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Cover image for Virtual Event Overload - Community Chat Weekly #28
The Community Club Team
The Community Club Team

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Virtual Event Overload - Community Chat Weekly #28

You get a virtual event, and you get a virtual event, and you get a virtual event!

Community Chat Weekly is a newsletter about building and growing communities, featuring collected tweets, posts and thoughts from various community managers.

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πŸ‘₯ What are all of the ways that communities are engaging virtually?

Yesterday we hosted our 7th Community Chat virtual hangout, a chance for members to connect face-to-face! The discussion topic of choice was 'virtual community tools,' and we talked about the dizzying array of virtual platforms and tools that have recently become popular, and how to best utilize them. We’ve summarized some of the best insights for you to learn from below, and hopefully apply to your own virtual event strategies!

What are all of the ways that communities are engaging virtually and hosting events?

Virtual conferences. Replicating all of the facets of an in-person conference, but completely digitally! Hop In, Run The World, HeySummit are a few that have recently risen in popularity.

One-to-many webinars and speakers.

Live listening to experts. There's hundreds of webinar software out there, but Zoom is always a solid bet. Many companies are also leveraging new social streaming software like Twitch, Youtube Live, or Facebook and Instagram Live for webinar-style presentations.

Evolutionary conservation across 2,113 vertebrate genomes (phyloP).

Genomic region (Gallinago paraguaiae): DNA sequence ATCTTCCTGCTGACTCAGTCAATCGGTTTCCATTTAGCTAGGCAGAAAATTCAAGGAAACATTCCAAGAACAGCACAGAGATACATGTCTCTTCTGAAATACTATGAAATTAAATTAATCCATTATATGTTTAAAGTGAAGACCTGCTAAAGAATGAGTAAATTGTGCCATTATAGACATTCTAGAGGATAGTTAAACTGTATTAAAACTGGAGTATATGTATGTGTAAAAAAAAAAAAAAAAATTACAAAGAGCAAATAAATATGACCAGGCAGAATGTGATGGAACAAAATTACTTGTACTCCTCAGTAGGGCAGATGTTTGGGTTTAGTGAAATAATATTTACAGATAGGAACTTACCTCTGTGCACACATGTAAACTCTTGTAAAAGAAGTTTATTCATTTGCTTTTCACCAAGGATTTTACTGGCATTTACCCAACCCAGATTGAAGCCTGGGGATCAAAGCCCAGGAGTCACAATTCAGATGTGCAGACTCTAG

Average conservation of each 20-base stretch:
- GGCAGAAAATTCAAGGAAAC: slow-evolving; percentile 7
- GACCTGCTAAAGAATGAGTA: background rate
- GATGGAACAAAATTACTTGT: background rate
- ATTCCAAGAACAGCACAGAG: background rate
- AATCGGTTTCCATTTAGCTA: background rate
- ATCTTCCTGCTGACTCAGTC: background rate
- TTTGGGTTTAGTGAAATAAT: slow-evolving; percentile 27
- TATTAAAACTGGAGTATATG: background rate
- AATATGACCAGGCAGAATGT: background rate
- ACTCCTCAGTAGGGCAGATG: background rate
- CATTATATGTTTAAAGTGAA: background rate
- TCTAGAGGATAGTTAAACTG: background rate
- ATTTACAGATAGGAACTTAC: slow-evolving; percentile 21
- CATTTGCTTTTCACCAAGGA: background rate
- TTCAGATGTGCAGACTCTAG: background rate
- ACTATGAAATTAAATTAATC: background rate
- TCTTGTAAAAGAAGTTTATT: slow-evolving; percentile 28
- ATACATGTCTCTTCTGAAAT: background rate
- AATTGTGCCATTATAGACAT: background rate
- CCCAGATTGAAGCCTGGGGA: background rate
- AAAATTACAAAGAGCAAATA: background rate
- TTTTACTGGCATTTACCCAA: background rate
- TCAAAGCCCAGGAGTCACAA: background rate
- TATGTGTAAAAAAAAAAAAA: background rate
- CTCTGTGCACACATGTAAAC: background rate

Many-to-many virtual hangouts, roundtables, and discussion groups.

These are generally 10 folks or fewer where everyone has the chance to participate. Zoom seems to be the most popular tool for this use case, but others have found success with Whereby and Google Hangouts. People are also getting creative and using these tools to host virtual happy hours, cooking sessions, dinners, yoga classes, dance parties, music festivals, karaoke, and more!

One-to-one matching and virtual 'speed dating.'

It can sometimes be intimidating, but clicking a button matches you with a random member from the pool for a video conversation. Enter platforms like Icebreaker, Toasty, or Zoom breakout rooms.

Virtual reality communities.

This is perhaps the most fringe use case on this list, but virtual reality community isn't new. Second Life has been around for 17 years and hosting virtual events since 2005.

The immensely popular video game Fortnite is probably the closest modern parallel. This past week, a Washington Post article proclaimed that as Silicon Valley is racing to build the next version of the Internet, Fortnite is likely going to get there first – following the launch of "Party Mode" – a place for virtual avatars to mingle and hangout. No playing games, just simply talking and roaming with friends. Tyler Becker, the Community Manager at Betaworks also made us aware of a super cool new VR app called Teeoh, where your community members can hangout virtually in avatar format.